Chronic City: New U.C. San Francisco Study -- Marijuana Rivals Mainstream Drugs For HIV/AIDS

A new study suggests that medical Marijuana may be as effective as conventional, mainstream drugs for alleviating the symptoms of HIV/AIDS, according to an article in today's Science Daily.

Those who actually use Marijuana -- who would presumably be in a position to know -- rate the herb as effective as prescribed or over-the-counter (OTC) medicines for the majority of symptoms, "once again raising the issue that therapeutic Marijuana use merits further study and consideration among policy makers," according to the article.

Those who used Marijuana rated their anxiety significantly lower than those who did not. Marijuana was perceived to be more effective than either prescribed or OTC medications for nausea and neuropathy, but the differences in perceived efficacy were slight.

"Given that Marijuana may have other pleasant side effects and may be less costly than prescribed or OTC drugs, is there a reason to make it available?" asked study leader Inge Corless. "Our data indicate that the use of Marijuana merits further inquiry."

The study, conducted by members of the University of California, San Francisco  International HIV/AIDS Nursing Research Network, examined symptom management and quality of life experiences among those with HIV/AIDS. Data was collected from a longitudinal, multi-country, multi-site, randomized control clinical trial.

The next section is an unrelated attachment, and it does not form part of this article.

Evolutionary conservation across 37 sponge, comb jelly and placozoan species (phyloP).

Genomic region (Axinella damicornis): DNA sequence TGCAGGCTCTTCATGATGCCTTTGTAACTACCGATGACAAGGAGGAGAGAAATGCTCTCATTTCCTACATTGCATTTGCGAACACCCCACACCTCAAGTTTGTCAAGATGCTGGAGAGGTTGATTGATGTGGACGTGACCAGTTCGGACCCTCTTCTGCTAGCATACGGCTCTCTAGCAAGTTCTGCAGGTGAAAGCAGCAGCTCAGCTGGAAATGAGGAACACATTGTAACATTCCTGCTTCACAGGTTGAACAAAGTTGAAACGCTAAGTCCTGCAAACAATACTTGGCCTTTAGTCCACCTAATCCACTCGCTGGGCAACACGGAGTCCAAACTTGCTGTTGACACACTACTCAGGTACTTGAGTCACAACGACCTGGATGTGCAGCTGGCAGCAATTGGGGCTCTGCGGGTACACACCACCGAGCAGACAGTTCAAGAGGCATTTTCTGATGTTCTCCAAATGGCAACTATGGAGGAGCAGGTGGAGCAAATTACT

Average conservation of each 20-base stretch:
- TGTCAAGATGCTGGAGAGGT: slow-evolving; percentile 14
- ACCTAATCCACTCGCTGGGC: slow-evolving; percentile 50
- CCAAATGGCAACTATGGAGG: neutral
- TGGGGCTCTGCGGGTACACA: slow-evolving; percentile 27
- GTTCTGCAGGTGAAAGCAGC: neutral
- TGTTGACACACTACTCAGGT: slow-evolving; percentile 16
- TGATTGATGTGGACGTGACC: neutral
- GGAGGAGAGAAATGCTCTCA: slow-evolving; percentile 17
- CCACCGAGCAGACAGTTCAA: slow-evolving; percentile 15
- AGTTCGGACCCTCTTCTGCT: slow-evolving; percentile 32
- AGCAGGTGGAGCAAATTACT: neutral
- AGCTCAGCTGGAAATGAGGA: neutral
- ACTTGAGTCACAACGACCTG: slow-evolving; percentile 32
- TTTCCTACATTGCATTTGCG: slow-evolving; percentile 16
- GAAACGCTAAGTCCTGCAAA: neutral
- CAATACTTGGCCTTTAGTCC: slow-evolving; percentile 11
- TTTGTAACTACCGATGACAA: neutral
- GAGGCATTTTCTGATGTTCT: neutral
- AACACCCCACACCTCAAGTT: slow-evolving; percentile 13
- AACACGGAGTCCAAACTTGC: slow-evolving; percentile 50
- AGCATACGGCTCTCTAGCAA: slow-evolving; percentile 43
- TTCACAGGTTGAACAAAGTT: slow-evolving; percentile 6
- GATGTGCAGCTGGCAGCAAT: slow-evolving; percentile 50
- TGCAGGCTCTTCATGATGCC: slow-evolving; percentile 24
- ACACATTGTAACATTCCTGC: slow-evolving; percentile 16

According to the results, HIV/AIDS patients the United States are much more likely to use Marijuana than those in Kenya, South Africa or Puerto Rico to alleviate their symptoms. The study was published in Clinical Nursing Research.

No differences were found between Marijuana users and nonusers in age, race, educational level, or "income adequacy." 

The study results match anecdotal evidence collected over the last 20 years which suggests that Marijuana helps manage HIV/AIDS symptoms such as anxiety, depression, fatigue and nausea.
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